#1 Funding Additional Free Summer Food Sites: This impetus for this order was a recent Human Services Committee hearing during which we learned of the bureaucratic challenges that restrict our ability to provide federally-funded free breakfasts and lunches to low-income children during the summer (these are the same children who receive subsidized meals in schools and their nutritional needs do not end on the last day of the school year). This order asks that the city step up to fund a few summer food sites that may become ineligible because they are no longer in census tracks that meet federal low-income standards. For instance Danehy Park may lose its funding next year. The city funded free meals this summer at the Gore St Goldstar Mothers Park and Hoyt Field, which had become ineligible for federal funding.
#2 Fire Station in Kendal Square? This order poses a good question: with all the growth around Kendall does the area need its own fire station or can we continue to rely on the stations in East Cambridge and Central Sq? The Kendall Hotel and Black Sheep restaurant occupy the former fire station on Main St.
#3 First Street Garage Study: The City recently issued an RFP for bids to lease 420 parking spaces and 7,000sf of vacant retail space in the municipal parking garage on First St. This poked the hornet’s nest that surrounds the redevelopment of the Sullivan Courthouse — the only likely bidder would be Legatt McCall Properties, which needs the parking to meet the requirement of the special permit it was issued several years ago –amid much controversy — for a mixed use development. Conditions have changed significantly since that time, with millions of square feet of new development permitted and in the pipeline. I co-sponsored this order to ask that an independent planning, traffic and parking usage study be conducted to better inform us on the actual and expected needs for parking in the area. Ultimately it is up to the Council to decide if leasing these parking spaces is in the public interest and this study will help inform our decision.
#4 Envision Priorities: The Envision Cambridge comprehensive planning process has offered over 175 draft recommendations across a range of topic areas from environment to economic development to mobility, yet recent Envision presentations have focused solely on three zoning “scenarios” related to housing production (both affordable and market rate). Certainly strategies to meet the community’s housing needs for a range of household incomes and sizes are an important part of any growth and land use plan, but we need to evaluate them in the context of the other goals and as part of a whole plan. Councillor Zondervan and I are asking to focus first on the holistic planning that was the original goal of Envision and also to prioritize strengthening tenant protections and increasing funding for affordable housing as part of any housing plan. I would note that it seems to have been completely forgotten that Envision Alewife was supposed to be the early-action phase of this planning work.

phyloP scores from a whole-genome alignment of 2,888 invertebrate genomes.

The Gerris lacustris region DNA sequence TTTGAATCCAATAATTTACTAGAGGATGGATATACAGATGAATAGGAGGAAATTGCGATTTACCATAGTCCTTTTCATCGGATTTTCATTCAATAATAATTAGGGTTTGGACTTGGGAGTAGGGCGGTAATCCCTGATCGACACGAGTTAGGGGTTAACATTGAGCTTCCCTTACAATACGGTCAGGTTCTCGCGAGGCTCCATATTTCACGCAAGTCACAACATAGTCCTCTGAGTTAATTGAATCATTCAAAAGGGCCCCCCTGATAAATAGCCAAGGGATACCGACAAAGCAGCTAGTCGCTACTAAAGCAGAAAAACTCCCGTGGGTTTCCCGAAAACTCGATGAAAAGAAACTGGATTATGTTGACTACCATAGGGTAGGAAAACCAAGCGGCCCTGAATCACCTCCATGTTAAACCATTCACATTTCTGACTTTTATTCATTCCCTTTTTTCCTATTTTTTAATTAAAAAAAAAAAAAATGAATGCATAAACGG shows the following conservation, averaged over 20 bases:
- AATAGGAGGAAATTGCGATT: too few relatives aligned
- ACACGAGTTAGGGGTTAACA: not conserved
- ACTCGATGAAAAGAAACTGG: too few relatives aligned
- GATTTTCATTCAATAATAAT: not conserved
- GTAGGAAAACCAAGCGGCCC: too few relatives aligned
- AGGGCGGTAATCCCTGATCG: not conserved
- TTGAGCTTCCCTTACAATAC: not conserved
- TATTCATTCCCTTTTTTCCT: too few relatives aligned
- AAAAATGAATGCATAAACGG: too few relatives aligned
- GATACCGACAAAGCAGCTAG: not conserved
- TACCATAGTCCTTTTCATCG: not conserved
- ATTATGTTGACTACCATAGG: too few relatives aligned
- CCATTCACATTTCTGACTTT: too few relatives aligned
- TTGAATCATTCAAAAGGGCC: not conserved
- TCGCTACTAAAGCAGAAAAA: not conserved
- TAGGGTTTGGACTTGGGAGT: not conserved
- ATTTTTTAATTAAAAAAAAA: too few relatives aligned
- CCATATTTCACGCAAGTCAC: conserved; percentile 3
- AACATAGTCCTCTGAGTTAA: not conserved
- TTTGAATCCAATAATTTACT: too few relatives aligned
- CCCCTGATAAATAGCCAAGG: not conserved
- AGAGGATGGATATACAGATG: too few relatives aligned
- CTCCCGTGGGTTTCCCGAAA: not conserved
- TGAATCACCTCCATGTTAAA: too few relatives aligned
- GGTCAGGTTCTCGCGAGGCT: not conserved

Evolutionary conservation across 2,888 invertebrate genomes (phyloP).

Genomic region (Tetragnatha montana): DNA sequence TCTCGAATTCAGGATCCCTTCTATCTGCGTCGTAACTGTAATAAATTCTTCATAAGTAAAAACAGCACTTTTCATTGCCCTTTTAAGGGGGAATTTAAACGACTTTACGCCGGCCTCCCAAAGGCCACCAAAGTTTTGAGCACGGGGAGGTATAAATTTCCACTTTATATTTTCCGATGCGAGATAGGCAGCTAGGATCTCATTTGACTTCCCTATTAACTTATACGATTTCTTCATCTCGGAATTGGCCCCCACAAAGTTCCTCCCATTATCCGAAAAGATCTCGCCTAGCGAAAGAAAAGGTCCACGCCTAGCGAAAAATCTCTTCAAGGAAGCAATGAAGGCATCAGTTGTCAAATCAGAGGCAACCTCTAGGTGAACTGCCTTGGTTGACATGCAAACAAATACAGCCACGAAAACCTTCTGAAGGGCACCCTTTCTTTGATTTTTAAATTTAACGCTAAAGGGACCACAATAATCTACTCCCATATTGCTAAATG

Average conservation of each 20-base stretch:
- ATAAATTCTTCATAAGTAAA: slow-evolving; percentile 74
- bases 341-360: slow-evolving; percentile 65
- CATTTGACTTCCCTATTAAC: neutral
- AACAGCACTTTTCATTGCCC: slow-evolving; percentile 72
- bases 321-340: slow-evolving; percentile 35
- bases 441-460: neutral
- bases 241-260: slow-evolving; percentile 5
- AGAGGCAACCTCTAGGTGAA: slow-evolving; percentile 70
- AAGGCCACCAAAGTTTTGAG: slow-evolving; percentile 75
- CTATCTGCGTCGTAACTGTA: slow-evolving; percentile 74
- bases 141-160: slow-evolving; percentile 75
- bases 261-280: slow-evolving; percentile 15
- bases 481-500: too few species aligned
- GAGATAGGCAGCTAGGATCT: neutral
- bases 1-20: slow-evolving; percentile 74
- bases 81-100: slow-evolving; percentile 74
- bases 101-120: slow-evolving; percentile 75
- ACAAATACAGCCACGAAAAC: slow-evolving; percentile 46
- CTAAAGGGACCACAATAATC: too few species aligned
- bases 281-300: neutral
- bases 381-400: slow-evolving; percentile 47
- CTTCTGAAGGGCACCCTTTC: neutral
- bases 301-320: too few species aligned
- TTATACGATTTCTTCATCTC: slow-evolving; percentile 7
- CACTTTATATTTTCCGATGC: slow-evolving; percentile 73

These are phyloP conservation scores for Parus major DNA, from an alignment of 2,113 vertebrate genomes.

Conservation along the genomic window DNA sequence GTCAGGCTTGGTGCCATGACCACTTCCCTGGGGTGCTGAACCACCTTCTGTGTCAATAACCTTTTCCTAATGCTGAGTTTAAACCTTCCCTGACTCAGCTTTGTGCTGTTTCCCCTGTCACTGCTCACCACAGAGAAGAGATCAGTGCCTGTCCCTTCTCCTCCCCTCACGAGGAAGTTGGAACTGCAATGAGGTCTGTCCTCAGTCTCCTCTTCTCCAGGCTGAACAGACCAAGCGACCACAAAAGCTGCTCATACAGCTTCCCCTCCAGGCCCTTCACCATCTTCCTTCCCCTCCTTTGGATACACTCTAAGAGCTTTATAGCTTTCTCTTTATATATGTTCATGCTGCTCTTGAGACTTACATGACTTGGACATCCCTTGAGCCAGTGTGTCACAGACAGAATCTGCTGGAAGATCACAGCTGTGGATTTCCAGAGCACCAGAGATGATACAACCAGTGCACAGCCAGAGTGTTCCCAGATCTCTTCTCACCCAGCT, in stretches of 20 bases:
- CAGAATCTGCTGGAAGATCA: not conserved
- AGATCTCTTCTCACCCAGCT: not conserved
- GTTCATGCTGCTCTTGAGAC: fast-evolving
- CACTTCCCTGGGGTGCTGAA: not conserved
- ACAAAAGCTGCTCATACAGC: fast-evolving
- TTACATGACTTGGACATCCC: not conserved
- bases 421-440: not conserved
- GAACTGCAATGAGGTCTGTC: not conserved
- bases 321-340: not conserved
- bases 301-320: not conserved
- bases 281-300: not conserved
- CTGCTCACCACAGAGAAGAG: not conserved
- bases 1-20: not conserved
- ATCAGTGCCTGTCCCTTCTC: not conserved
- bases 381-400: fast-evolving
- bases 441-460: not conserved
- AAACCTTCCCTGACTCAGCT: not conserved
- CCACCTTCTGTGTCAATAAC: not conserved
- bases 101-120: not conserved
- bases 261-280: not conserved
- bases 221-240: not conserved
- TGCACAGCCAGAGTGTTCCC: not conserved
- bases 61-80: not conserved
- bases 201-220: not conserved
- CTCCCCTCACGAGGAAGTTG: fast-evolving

#1 Jerry’s Pond Update: The Neighborhood and Long Term Planning Committee met to discuss Jerry’s Pond. Many residents would like to see the Pond (formerly a clay pit) become public open space for passive recreation. However uncertainty about possible contamination and the fact that it is owned by a company that is uninterested in conducting the environmental testing that would be needed to assess the level of risk makes a path to fulfill this aspirational plan challenging in the short-term, at least.
Public Comment and Viewing Meetings
Public comment begins at 5:30 pm. Each person is allowed to speak for up to 3 minutes on any agenda item except for communications from other members of the public. There is an online system for signing up for public comment that goes live on the Friday morning before each Monday meeting. Here is the link. You also may call 617-349-4280 on the Monday of the meeting from 9:00 am to 3:00 pm to sign up to speak, or sign up when you arrive at City Hall by going to the City Council office after 5:00pm and using the public computer terminal on the desk by the door. Regardless of how you sign up you should do so before 6:00 pm on Monday. To submit written comments, please email email@example.com and cc City Clerk Donna Lopez at firstname.lastname@example.org. If received after Thursday at 3pm, your comments will appear on the public record (under “Communications”) at the next subsequent Council meeting.
City Council meetings are televised on Channel 22-CityView and live-streamed on the City’s Open Meeting Portal and on the City’s YouTube site. Recorded versions of all Council meetings may be found on the Open Meeting Portal.
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Jan Devereux City Councillor Cambridge, MA